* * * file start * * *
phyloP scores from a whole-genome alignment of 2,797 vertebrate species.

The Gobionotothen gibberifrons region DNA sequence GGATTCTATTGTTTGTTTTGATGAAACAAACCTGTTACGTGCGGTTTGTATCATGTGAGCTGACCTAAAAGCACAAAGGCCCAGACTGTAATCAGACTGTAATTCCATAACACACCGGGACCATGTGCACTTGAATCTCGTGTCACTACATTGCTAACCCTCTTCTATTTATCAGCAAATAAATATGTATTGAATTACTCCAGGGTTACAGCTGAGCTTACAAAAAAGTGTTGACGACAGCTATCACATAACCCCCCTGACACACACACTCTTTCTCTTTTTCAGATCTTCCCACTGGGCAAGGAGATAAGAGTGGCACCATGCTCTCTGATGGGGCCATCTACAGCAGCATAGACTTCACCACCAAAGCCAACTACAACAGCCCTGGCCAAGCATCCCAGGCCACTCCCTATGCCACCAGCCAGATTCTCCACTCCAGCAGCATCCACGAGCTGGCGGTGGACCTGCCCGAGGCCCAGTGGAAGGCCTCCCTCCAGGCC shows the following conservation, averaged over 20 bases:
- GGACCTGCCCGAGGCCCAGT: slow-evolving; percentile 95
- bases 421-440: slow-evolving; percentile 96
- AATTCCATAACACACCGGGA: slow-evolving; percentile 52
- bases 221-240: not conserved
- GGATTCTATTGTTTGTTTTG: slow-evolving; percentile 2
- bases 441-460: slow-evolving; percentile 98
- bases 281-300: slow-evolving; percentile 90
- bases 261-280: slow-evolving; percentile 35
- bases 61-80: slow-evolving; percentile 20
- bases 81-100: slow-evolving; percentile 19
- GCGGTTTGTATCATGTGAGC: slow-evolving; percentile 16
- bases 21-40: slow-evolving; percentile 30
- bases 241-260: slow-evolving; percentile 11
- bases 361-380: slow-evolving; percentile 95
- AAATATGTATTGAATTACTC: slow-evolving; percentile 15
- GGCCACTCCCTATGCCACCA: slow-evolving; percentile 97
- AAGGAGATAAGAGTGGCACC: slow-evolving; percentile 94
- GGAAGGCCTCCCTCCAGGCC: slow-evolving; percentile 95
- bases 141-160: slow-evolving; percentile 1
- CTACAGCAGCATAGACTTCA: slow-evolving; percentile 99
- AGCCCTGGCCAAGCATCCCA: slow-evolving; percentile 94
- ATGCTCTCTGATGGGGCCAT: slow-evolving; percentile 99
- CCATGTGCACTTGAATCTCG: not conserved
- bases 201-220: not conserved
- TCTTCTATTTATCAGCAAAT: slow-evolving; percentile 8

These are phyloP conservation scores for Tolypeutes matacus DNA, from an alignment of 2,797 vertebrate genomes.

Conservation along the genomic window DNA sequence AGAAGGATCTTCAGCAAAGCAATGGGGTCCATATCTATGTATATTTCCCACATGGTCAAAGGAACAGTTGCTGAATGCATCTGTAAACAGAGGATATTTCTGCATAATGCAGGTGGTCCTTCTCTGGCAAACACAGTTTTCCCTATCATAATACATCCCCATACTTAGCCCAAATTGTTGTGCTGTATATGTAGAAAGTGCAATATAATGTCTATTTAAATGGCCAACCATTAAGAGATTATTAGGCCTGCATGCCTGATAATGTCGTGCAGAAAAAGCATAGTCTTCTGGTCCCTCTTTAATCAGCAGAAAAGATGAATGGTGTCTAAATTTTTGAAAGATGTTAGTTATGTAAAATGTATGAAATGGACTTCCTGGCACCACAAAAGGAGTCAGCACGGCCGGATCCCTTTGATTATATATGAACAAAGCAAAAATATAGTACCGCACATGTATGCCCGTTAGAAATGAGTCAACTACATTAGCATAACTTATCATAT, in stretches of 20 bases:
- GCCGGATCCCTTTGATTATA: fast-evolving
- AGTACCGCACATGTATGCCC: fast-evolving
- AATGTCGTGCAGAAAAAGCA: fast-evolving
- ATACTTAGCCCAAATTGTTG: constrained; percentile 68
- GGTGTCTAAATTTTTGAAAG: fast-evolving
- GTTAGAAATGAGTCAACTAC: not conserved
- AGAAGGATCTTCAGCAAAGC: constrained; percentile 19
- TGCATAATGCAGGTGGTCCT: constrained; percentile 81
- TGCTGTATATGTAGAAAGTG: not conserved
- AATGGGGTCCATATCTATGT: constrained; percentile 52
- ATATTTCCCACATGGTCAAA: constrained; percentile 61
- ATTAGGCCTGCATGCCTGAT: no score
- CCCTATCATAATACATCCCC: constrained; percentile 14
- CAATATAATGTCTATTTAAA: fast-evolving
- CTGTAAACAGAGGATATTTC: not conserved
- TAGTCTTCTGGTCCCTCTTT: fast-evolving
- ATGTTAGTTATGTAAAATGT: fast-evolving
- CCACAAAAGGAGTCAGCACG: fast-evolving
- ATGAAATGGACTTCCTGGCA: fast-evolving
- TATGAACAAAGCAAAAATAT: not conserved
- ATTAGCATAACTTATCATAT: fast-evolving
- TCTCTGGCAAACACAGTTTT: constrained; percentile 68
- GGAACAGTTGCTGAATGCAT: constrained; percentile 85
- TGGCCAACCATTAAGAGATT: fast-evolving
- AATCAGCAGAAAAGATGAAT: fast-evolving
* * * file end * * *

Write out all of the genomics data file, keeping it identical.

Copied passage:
phyloP scores from a whole-genome alignment of 2,797 vertebrate species.

The Gobionotothen gibberifrons region DNA sequence GGATTCTATTGTTTGTTTTGATGAAACAAACCTGTTACGTGCGGTTTGTATCATGTGAGCTGACCTAAAAGCACAAAGGCCCAGACTGTAATCAGACTGTAATTCCATAACACACCGGGACCATGTGCACTTGAATCTCGTGTCACTACATTGCTAACCCTCTTCTATTTATCAGCAAATAAATATGTATTGAATTACTCCAGGGTTACAGCTGAGCTTACAAAAAAGTGTTGACGACAGCTATCACATAACCCCCCTGACACACACACTCTTTCTCTTTTTCAGATCTTCCCACTGGGCAAGGAGATAAGAGTGGCACCATGCTCTCTGATGGGGCCATCTACAGCAGCATAGACTTCACCACCAAAGCCAACTACAACAGCCCTGGCCAAGCATCCCAGGCCACTCCCTATGCCACCAGCCAGATTCTCCACTCCAGCAGCATCCACGAGCTGGCGGTGGACCTGCCCGAGGCCCAGTGGAAGGCCTCCCTCCAGGCC shows the following conservation, averaged over 20 bases:
- GGACCTGCCCGAGGCCCAGT: slow-evolving; percentile 95
- bases 421-440: slow-evolving; percentile 96
- AATTCCATAACACACCGGGA: slow-evolving; percentile 52
- bases 221-240: not conserved
- GGATTCTATTGTTTGTTTTG: slow-evolving; percentile 2
- bases 441-460: slow-evolving; percentile 98
- bases 281-300: slow-evolving; percentile 90
- bases 261-280: slow-evolving; percentile 35
- bases 61-80: slow-evolving; percentile 20
- bases 81-100: slow-evolving; percentile 19
- GCGGTTTGTATCATGTGAGC: slow-evolving; percentile 16
- bases 21-40: slow-evolving; percentile 30
- bases 241-260: slow-evolving; percentile 11
- bases 361-380: slow-evolving; percentile 95
- AAATATGTATTGAATTACTC: slow-evolving; percentile 15
- GGCCACTCCCTATGCCACCA: slow-evolving; percentile 97
- AAGGAGATAAGAGTGGCACC: slow-evolving; percentile 94
- GGAAGGCCTCCCTCCAGGCC: slow-evolving; percentile 95
- bases 141-160: slow-evolving; percentile 1
- CTACAGCAGCATAGACTTCA: slow-evolving; percentile 99
- AGCCCTGGCCAAGCATCCCA: slow-evolving; percentile 94
- ATGCTCTCTGATGGGGCCAT: slow-evolving; percentile 99
- CCATGTGCACTTGAATCTCG: not conserved
- bases 201-220: not conserved
- TCTTCTATTTATCAGCAAAT: slow-evolving; percentile 8

These are phyloP conservation scores for Tolypeutes matacus DNA, from an alignment of 2,797 vertebrate genomes.

Conservation along the genomic window DNA sequence AGAAGGATCTTCAGCAAAGCAATGGGGTCCATATCTATGTATATTTCCCACATGGTCAAAGGAACAGTTGCTGAATGCATCTGTAAACAGAGGATATTTCTGCATAATGCAGGTGGTCCTTCTCTGGCAAACACAGTTTTCCCTATCATAATACATCCCCATACTTAGCCCAAATTGTTGTGCTGTATATGTAGAAAGTGCAATATAATGTCTATTTAAATGGCCAACCATTAAGAGATTATTAGGCCTGCATGCCTGATAATGTCGTGCAGAAAAAGCATAGTCTTCTGGTCCCTCTTTAATCAGCAGAAAAGATGAATGGTGTCTAAATTTTTGAAAGATGTTAGTTATGTAAAATGTATGAAATGGACTTCCTGGCACCACAAAAGGAGTCAGCACGGCCGGATCCCTTTGATTATATATGAACAAAGCAAAAATATAGTACCGCACATGTATGCCCGTTAGAAATGAGTCAACTACATTAGCATAACTTATCATAT, in stretches of 20 bases:
- GCCGGATCCCTTTGATTATA: fast-evolving
- AGTACCGCACATGTATGCCC: fast-evolving
- AATGTCGTGCAGAAAAAGCA: fast-evolving
- ATACTTAGCCCAAATTGTTG: constrained; percentile 68
- GGTGTCTAAATTTTTGAAAG: fast-evolving
- GTTAGAAATGAGTCAACTAC: not conserved
- AGAAGGATCTTCAGCAAAGC: constrained; percentile 19
- TGCATAATGCAGGTGGTCCT: constrained; percentile 81
- TGCTGTATATGTAGAAAGTG: not conserved
- AATGGGGTCCATATCTATGT: constrained; percentile 52
- ATATTTCCCACATGGTCAAA: constrained; percentile 61
- ATTAGGCCTGCATGCCTGAT: no score
- CCCTATCATAATACATCCCC: constrained; percentile 14
- CAATATAATGTCTATTTAAA: fast-evolving
- CTGTAAACAGAGGATATTTC: not conserved
- TAGTCTTCTGGTCCCTCTTT: fast-evolving
- ATGTTAGTTATGTAAAATGT: fast-evolving
- CCACAAAAGGAGTCAGCACG: fast-evolving
- ATGAAATGGACTTCCTGGCA: fast-evolving
- TATGAACAAAGCAAAAATAT: not conserved
- ATTAGCATAACTTATCATAT: fast-evolving
- TCTCTGGCAAACACAGTTTT: constrained; percentile 68
- GGAACAGTTGCTGAATGCAT: constrained; percentile 85
- TGGCCAACCATTAAGAGATT: fast-evolving
- AATCAGCAGAAAAGATGAAT: fast-evolving